Free speech pressed
January 29, 2008
U-M considers restricting student media
The Michigan Review
The College of Literature, Science, and the Art's Facilities and Operations Department is considering adopting regulations that could seriously affect the ability of student publications to distribute their products on campus, according to various interviews and documents obtained by The Michigan Review. (A copy of the draft policy can be found by clicking here.)
According to preliminary drafts of the proposed policies, distribution of publications would be limited to those governed by the Board of Student Publications (which includes The Michigan Daily and humor magazine The Gargoyle) and student organizations approved by the Michigan Student Assembly. The policy also forbids distribution of materials between April 14 and September 15. The Michigan Daily currently distributes a weekly summer issue on campus.
Robert Johnston, the Director of Facilities and Operations for LSA, said that this policy has been under consideration for the last two years, and is intended to minimize the amount of clutter and litter associated with publications being scattered around LSA buildings. The policy additionally seeks to limit access to outside publications, specifically commercial publications distributed in University facilities.
"We want to provide a place that publications can be distributed from, and still allow them to attain access," said Johnston, adding that LSA is considering constructing what he called "nodes," similar to the cubbies in the Michigan Union, for publications.
According to the draft policy, to gain access to these nodes, publications would have to apply on a "first-come, first-serve" basis. To accommodate all publications, though, the policy says, "LSA reserves the right to limit the number of times per academic term and/or per year in which a recognized student organization will be granted permission to distribute publications in LSA facilities."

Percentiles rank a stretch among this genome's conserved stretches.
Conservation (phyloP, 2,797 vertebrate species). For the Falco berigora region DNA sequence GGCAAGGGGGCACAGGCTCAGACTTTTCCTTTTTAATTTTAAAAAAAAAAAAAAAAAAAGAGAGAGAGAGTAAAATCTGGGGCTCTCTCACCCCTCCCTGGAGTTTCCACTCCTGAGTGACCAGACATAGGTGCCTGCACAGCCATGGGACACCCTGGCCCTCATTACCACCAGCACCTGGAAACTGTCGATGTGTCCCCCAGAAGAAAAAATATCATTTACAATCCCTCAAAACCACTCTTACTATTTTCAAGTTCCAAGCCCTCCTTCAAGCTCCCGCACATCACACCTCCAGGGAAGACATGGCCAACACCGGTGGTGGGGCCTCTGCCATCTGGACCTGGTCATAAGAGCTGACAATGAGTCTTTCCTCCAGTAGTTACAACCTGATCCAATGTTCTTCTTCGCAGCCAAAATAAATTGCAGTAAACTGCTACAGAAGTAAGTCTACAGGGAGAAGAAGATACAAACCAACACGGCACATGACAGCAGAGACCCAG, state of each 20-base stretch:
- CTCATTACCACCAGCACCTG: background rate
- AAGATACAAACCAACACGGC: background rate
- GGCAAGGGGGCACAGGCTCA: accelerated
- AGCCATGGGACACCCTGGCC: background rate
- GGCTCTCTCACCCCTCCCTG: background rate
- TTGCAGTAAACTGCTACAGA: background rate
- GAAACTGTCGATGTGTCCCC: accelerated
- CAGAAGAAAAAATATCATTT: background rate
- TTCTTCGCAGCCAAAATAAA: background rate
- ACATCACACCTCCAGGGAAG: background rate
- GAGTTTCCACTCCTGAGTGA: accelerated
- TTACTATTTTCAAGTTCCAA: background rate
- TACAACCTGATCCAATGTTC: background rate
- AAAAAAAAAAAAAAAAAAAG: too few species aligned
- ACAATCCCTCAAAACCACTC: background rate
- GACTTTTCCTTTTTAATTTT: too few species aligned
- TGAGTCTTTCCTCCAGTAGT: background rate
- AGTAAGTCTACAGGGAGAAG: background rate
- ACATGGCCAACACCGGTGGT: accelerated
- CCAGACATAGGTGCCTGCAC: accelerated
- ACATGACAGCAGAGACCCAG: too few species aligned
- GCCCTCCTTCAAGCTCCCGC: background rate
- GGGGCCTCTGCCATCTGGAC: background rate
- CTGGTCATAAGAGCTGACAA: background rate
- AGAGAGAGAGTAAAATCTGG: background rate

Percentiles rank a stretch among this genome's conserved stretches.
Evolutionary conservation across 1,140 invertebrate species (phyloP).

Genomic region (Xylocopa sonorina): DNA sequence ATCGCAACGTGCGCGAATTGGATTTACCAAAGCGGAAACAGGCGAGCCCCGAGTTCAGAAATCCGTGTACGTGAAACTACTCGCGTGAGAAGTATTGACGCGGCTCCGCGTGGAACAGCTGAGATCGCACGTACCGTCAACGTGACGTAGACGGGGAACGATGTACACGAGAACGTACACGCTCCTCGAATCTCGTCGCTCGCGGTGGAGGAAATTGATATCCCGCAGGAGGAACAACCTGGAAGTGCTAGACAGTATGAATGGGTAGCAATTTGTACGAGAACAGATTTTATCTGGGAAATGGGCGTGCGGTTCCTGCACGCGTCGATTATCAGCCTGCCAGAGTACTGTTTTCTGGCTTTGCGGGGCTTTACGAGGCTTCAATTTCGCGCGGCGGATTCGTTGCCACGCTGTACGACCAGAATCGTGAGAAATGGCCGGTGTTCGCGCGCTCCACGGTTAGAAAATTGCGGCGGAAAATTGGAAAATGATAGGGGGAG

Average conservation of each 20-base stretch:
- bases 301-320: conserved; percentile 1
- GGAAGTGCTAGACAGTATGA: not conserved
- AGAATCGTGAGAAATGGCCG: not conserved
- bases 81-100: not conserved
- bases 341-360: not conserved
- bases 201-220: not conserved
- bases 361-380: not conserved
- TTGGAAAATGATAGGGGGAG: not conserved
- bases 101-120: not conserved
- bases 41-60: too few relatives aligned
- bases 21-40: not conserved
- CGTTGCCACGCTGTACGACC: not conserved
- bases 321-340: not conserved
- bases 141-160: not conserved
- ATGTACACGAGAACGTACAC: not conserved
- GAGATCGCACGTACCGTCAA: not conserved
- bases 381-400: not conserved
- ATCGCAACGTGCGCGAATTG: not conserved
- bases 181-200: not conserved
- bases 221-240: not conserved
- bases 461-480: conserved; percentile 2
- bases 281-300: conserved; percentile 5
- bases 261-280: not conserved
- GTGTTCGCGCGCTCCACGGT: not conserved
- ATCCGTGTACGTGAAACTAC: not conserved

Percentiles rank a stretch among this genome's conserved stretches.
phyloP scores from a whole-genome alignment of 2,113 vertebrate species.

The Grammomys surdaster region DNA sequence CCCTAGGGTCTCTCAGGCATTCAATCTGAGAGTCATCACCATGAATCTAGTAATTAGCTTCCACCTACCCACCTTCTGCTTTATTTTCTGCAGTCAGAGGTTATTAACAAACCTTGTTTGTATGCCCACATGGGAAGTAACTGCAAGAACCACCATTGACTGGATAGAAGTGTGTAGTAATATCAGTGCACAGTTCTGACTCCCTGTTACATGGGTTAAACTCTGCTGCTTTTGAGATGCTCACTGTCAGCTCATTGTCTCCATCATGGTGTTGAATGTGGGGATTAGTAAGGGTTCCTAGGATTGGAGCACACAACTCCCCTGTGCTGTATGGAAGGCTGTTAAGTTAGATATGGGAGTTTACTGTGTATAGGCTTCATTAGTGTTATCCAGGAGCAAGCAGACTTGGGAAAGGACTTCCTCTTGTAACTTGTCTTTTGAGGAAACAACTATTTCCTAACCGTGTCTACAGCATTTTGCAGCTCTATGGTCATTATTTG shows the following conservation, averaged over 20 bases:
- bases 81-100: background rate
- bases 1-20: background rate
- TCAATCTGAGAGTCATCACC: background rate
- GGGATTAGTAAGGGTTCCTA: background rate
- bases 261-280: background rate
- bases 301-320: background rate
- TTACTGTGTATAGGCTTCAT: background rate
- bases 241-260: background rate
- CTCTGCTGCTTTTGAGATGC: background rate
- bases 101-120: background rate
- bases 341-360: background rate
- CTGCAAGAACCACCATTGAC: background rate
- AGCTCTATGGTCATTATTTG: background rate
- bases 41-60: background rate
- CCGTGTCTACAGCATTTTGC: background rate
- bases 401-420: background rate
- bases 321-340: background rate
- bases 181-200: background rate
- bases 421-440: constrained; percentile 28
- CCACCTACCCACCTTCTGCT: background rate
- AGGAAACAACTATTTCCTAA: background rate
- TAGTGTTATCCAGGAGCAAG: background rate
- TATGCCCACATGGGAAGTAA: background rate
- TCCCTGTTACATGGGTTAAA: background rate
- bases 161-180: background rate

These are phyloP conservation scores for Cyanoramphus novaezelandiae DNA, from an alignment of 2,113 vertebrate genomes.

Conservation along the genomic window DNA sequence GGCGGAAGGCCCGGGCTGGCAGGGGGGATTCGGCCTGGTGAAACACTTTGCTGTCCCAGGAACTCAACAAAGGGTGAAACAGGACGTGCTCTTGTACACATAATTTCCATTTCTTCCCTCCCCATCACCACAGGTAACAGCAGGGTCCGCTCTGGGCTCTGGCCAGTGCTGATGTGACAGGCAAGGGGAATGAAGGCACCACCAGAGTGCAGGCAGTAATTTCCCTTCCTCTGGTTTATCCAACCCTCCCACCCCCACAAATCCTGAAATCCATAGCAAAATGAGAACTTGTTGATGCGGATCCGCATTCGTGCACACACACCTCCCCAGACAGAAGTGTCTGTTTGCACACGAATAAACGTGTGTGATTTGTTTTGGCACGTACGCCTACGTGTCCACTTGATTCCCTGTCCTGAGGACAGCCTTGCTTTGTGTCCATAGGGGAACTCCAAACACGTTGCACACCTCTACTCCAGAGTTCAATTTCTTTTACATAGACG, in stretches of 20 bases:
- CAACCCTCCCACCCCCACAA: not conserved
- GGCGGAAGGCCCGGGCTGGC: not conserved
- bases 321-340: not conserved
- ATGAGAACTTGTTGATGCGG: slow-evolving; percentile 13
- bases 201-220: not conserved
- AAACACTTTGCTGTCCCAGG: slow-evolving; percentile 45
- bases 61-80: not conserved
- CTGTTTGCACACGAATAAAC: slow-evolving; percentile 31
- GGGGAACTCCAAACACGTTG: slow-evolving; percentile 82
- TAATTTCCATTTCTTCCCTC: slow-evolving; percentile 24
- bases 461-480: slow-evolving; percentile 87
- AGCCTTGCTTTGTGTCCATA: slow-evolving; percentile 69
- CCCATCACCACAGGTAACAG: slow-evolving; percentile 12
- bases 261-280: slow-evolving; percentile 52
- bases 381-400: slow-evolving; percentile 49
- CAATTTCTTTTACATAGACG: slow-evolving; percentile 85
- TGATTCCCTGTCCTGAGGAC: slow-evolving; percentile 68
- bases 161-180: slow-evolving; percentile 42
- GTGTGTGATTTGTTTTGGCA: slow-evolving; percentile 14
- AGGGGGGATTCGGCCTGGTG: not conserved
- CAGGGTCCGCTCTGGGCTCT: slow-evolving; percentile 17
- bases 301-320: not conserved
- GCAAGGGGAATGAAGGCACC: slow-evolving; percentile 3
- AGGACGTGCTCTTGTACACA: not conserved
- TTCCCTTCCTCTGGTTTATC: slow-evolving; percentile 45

"What we need to do is determine which publications are distributed in which buildings," said Johnston, "because we can't accommodate everyone everywhere."
The latest draft was presented to the Board of Student Publications Monday, raising the concern of some in attendance. Samuel Offen, the Student Publications General Manager, said he had concerns about the policy when it was first introduced.
"I just don't like that they can decide who gets to distribute and who doesn't get to distribute," said Offen. "Even though I understand their need regards safety or security or financial-having to pay for additional custodial work-anytime anyone determines who gets to distribute publications, I think that's a concern."
Maya Kobersy, the Assistant General Counsel for the University, said the regulations are permissible as "time, place, and manner" restrictions under the First Amendment. Kobersy, who helped develop the distribution policy, said the University is "concern[ed] about the disruption to the educational nature and character" of its facilities posed by extraneous materials in LSA buildings.
LSA buildings, she asserted, are not "public" venues under the Constitution, and the entire facility—even the hallways and commons areas accessible after-hours—are encompassed by that policy. She concluded that the regulations pass muster.
"We are limiting things only in terms of there being so many racks," said Kobersy. "That addresses the clutter issue."
"I don't have any knowledge of an intent to change the policy," said Kobersy, when asked if the University will back off of this policy which could be challenged on legal grounds.
There could be other significant constitutional issues associated with the proposed guidelines, Adam Goldstein, an Attorney Advocate with the Student Media Law Center said.
"On rational basis, the amount of approvals [for distribution] given is not at all related to how many issues are handed out," said Goldstein. "It doesn't even address the problem. It does not approach the level of First Amendment compliance required of any state in the country."
Though there are a few schemes where pre-approval can limit free speech, Goldstein said that this is not one of those cases for the University.
The process regarding violations to this policy gives power to the LSA Facilities as well as the Michigan Student Assembly (MSA) to assess violations. The policy states that organizations in violation "may be denied future opportunities to distribute or display publications in LSA facilities, or may be subject to other disciplinary action."